Political parties (find out what parties they are attending)and many more specialist datasources.

Office for Democratic Institutions and Human Rights - Elections run by the OSCE - monitors elections worldwide. This section covers its observations about the USA from 2004 onwards A small mission has been deployed to observe the 2010 mid-term elections. Its observations and reports will be posted online.

Mid-term elections: understanding the votes

AS the votes come in the BBC is giving live updates from its website
also offering live updates are a number of other news services including the Guardian.
Live video streams are being offered from major news services via this website
But how does this compare with past election trends? You can look at past results on the Clerk of the House website.Trace trends back to 1920!
For more in depth studies on voting trends see the National Election Commission website this has links to a number of key election surveys. These include Election administration surveys which give a sense of numbers of registered and unregister voters and the efficiency of the voting mechanism.
For further detailed official information on the voting system- try checking the Federal Election Commission websiteThis has a section of questions on the operation of the Electoral College
It also includes links to all the individual state electoral offices which are the official sources of information.

Tuesday, 2 November 2010

Who was the most joked about politician in the US mid-term elections?

According to research by the Center for Media and Public Affairs at George Mason University, Jay Leno, David Letterman, Jon Stewart and Jimmy Fallon joked about Obama a total of 309 times compared to Sarah Palin, at 137.
On a more serious note you can read their research on media coverage of the elections on the CPMA website. This has an Obama Watch website which has been monitoring coverage since the start of Obama's presidency.

Other sources of discussion about the role of the media during the campaigns include:

The Wesleyan Media Project which is a collaboration among Professors Erika Franklin Fowler (Wesleyan University), Michael M. Franz (Bowdoin College) and Travis N. Ridout (Washington State University).It is tracking political advertising in elections.

Media week- designed for the profession it has also been considering campaign advertising, among other topics.

The Columbia Journalism review has a team following the campaigns. Read their insights online from the website.

The Pew Research Center for Excellence in Journalism has a weekly news coverage index.

In a related site, the Pew Research Center for the People and the Presshas a regular news interest index which maps popular topics. According to last week's review the American public are more interested in the economy, than the elections!

Mediagazer - is aggregating key topics in the media and is particularly good at highlighting the use of social media. There are currently some good links to stories about Twitter, web 2.0 and the elections.

The National Journal has also been discussing the use of social media during the campaigns. View a view video discussion on their website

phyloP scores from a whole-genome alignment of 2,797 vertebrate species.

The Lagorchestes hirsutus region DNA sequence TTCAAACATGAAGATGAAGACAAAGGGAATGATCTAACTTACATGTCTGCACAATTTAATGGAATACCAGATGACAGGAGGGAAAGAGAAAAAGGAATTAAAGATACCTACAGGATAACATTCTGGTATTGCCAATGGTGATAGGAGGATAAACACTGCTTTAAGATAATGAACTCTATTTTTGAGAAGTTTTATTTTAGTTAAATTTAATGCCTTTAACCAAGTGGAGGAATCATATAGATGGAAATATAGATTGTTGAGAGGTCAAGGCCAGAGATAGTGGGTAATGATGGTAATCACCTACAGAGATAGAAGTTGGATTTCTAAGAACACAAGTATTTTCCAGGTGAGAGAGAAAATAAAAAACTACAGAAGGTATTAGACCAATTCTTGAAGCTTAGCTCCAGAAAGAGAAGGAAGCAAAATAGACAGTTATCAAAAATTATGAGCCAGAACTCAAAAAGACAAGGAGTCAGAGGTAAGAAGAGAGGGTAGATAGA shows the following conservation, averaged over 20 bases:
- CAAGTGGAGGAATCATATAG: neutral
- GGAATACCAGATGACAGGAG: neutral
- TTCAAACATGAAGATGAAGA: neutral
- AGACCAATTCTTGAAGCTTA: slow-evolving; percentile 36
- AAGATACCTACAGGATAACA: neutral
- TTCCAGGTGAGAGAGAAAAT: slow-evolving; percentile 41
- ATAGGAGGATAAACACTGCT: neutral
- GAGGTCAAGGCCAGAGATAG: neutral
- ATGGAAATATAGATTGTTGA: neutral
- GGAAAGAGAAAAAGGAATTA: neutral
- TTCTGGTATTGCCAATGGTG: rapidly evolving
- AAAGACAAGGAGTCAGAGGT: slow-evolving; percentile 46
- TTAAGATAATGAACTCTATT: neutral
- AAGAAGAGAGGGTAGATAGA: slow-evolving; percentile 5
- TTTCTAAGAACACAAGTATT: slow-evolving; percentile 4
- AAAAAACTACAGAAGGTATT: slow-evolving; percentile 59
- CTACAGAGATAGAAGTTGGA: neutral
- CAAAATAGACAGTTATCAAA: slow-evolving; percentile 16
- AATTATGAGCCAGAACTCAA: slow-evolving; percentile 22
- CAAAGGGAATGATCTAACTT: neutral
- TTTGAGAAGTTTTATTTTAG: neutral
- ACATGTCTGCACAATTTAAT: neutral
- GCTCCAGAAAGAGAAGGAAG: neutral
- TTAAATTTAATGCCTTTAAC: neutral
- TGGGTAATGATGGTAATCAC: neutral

Finally if you were really looking for jokes about the elections. See the Onion's quick guide

Did he blow it? (Obama in the Mid-term elections)

According to Sarah Palin, Barack Obama has lost ground in the US mid-term elections. You can view this prediction (and many others via the RealClear Politics website) but what are other political commentators saying?
Here are a few recommended blogs for following the debate.
One of the most well read American blogs is the Huffington Post which of course has extensive coverage. This includes videos and links to news stories and polls. Some of which are serious others not so!
Real Clear Politics also aggregates key blogs. Scroll down the page for transcripts of key political speeches and round ups of blog postings.
The Caucus Blog maintained by the New York Times
Daily Dish
Blog maintained by Andrew Sullivan. Very well regarded for its wide and entertaining discussion. Generally regarded as supporting Obama, the blog also has coverage of camoaign finance and daily round ups of news stories.
Talking Points Memo Commentary on political events from a politically left perspective, by Joshua Micah Marshall. Also includes political gossip and scandal.
The Corner is a blog from National Review staff. Their website also has a special battle 2010 section which has postings from the campaign trails.
National Journal staff are also discussing the elections on their blog.
In the UK Manchester University hosts the Obama expert media group. Their website isnt blogging the elctions. However it does include information on ongoing research about his presidency.

Monday, 1 November 2010

Is Obama struggling in the mid-term elections?

According to the Guardian Barack Obama is down but not out. but what do the other newspapers and polls say?
If you need basic facts on what the Mid-Term elections are and their significance. A good starting point is the BBC guide to the basics.

Other major news stories which have special features on the elections include:
the Guardian which has alive mid-terms blog and an interactive map of the key races.
The BBC website also makes use of a number of interactive features including maps, interviews with voters and more. Take a look at this graph which maps presidential popularity ratings and seats in mid term elections.

Of Course many American news services have extensive coverage. Good examples include:
the Washington Post which has maps of the political landscape, news stories and blogs.
The New York Times has excellent news coverage. An added feature is the tracking of Twitter
The CNN election center has a more popular approach with basic facts on the races for the American electorate. However, its polling center gives easy access to the most recent polls
C-SPAN Videos - gives great access to online videos of congressional debates.
NPR public radio likewise gives free access to debates and discussion about the elections but this time from radio. It has also launched a new political blog Its all Politics.

In addition to these news resources there are also a number of specialist poll sites which are worth monitoring as they contain detailed voting intention updates. Find out what the following have predicted!
Rasmussen reports.
Gallup Polls
Finally Angus Reid has done itsa usual good job of summarising and rounding up a selection of the most recent polls.